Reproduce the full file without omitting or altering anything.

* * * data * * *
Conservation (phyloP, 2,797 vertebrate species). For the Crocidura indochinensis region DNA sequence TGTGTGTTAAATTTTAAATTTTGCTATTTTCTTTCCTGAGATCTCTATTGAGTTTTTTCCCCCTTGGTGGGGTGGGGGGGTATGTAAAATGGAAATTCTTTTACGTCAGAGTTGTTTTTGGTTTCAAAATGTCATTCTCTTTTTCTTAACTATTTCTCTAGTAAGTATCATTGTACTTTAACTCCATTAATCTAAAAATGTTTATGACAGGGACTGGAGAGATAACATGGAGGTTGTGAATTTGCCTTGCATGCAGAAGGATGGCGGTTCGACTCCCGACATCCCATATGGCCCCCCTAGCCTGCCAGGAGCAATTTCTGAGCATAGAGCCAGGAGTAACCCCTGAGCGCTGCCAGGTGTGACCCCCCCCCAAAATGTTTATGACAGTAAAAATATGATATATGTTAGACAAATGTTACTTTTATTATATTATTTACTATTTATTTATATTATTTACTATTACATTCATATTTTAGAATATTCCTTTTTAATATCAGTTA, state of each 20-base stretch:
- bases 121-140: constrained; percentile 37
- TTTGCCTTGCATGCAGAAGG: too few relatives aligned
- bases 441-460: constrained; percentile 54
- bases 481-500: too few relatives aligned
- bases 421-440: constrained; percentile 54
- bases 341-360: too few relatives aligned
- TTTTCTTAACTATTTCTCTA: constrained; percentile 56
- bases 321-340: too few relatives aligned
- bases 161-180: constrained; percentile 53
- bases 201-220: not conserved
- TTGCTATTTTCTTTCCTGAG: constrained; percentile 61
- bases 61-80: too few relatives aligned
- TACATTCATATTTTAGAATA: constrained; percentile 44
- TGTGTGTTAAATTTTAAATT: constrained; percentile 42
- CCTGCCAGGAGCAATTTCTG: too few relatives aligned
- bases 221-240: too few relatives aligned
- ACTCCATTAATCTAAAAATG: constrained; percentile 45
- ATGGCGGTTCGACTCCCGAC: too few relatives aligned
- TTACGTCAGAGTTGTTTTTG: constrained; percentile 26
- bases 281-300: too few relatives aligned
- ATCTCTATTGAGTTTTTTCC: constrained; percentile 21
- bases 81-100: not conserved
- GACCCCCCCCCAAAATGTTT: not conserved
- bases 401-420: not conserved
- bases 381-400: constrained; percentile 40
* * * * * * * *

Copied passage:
Conservation (phyloP, 2,797 vertebrate species). For the Crocidura indochinensis region DNA sequence TGTGTGTTAAATTTTAAATTTTGCTATTTTCTTTCCTGAGATCTCTATTGAGTTTTTTCCCCCTTGGTGGGGTGGGGGGGTATGTAAAATGGAAATTCTTTTACGTCAGAGTTGTTTTTGGTTTCAAAATGTCATTCTCTTTTTCTTAACTATTTCTCTAGTAAGTATCATTGTACTTTAACTCCATTAATCTAAAAATGTTTATGACAGGGACTGGAGAGATAACATGGAGGTTGTGAATTTGCCTTGCATGCAGAAGGATGGCGGTTCGACTCCCGACATCCCATATGGCCCCCCTAGCCTGCCAGGAGCAATTTCTGAGCATAGAGCCAGGAGTAACCCCTGAGCGCTGCCAGGTGTGACCCCCCCCCAAAATGTTTATGACAGTAAAAATATGATATATGTTAGACAAATGTTACTTTTATTATATTATTTACTATTTATTTATATTATTTACTATTACATTCATATTTTAGAATATTCCTTTTTAATATCAGTTA, state of each 20-base stretch:
- bases 121-140: constrained; percentile 37
- TTTGCCTTGCATGCAGAAGG: too few relatives aligned
- bases 441-460: constrained; percentile 54
- bases 481-500: too few relatives aligned
- bases 421-440: constrained; percentile 54
- bases 341-360: too few relatives aligned
- TTTTCTTAACTATTTCTCTA: constrained; percentile 56
- bases 321-340: too few relatives aligned
- bases 161-180: constrained; percentile 53
- bases 201-220: not conserved
- TTGCTATTTTCTTTCCTGAG: constrained; percentile 61
- bases 61-80: too few relatives aligned
- TACATTCATATTTTAGAATA: constrained; percentile 44
- TGTGTGTTAAATTTTAAATT: constrained; percentile 42
- CCTGCCAGGAGCAATTTCTG: too few relatives aligned
- bases 221-240: too few relatives aligned
- ACTCCATTAATCTAAAAATG: constrained; percentile 45
- ATGGCGGTTCGACTCCCGAC: too few relatives aligned
- TTACGTCAGAGTTGTTTTTG: constrained; percentile 26
- bases 281-300: too few relatives aligned
- ATCTCTATTGAGTTTTTTCC: constrained; percentile 21
- bases 81-100: not conserved
- GACCCCCCCCCAAAATGTTT: not conserved
- bases 401-420: not conserved
- bases 381-400: constrained; percentile 40